• Flagstaff Mountain, the north side of Flagstaff Mountain will be closed. The Boy Scout Trail will remain open;
  • Skunk Canyon, including Ridges 2, 3 and 4, the Aechean Pronouncement, the Dreadnaught, the North Ridge and the entirety of Sacred Cliffs, accessible from NCAR Trailhead at the west end of Table Mesa Road;
  • The Back Porch and The Box, accessible from the NCAR Trailhead at the west end of Table Mesa Road;
  • Bear Creek Spire, accessible from the NCAR Trailhead at the west end of Table Mesa Road;
  • Fern Canyon, accessible from the NCAR Trailhead at the west end of Table Mesa Road  The designated Fern Canyon Trail will remain open;
  • Shadow Canyon and the Matron, accessible from the South Mesa Trailhead. The Maiden will remain open and accessible from the east; Shadow Canyon Trail will remain open.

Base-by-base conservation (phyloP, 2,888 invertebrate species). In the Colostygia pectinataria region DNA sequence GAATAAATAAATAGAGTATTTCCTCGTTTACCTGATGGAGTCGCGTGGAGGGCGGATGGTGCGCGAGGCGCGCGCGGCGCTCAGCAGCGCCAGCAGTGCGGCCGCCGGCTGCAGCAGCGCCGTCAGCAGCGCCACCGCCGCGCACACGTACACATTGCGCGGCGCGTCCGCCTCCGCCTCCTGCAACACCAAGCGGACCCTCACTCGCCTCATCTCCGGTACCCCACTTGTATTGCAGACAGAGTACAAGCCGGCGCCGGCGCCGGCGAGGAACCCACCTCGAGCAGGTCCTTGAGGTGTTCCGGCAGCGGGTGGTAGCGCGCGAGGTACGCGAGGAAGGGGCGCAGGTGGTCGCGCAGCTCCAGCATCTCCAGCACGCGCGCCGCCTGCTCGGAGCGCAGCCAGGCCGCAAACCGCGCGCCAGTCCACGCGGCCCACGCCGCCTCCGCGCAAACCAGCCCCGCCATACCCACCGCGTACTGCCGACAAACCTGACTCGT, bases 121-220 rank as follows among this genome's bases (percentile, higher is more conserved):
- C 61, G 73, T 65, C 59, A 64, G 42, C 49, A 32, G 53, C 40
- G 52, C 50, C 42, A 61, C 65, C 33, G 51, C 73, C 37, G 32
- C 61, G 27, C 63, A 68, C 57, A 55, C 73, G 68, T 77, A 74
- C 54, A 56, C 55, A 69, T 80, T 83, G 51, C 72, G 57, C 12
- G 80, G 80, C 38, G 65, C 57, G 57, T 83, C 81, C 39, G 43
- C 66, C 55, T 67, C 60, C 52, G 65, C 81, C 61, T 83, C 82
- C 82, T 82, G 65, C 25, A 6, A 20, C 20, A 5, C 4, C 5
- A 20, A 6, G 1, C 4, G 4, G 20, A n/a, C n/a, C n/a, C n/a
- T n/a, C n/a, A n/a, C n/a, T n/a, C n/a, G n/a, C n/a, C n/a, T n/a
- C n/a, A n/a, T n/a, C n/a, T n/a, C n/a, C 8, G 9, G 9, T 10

• The Sphinx and The Wings, accessible from the NCAR Trailhead at the west end of Table Mesa Road;
  • The entire Mickey Mouse wall, accessible from the Goshawk Ridge Trail.

The convergence of mountains and grasslands along Boulder’s mountain backdrop results in dramatic topographic changes that help to create a wide-range of ecosystems and high-quality habitats for a multitude of species. In fact, the cliffs that make up the Flatirons, and the rich food resources found there, make those iconic formations a regionally important area for nesting birds of prey.

OSMP relies heavily on the public to respect the closures, and the cooperation of visitors is greatly appreciated. OSMP raptor volunteers and staff will monitor the closure areas to determine if raptors are nesting. Closures may be lifted if monitoring indicates that raptors are not present or if nesting attempts fail. Trespassing into closed areas can result in a summons with penalties up to 90 days in jail and/or a $1,000 fine.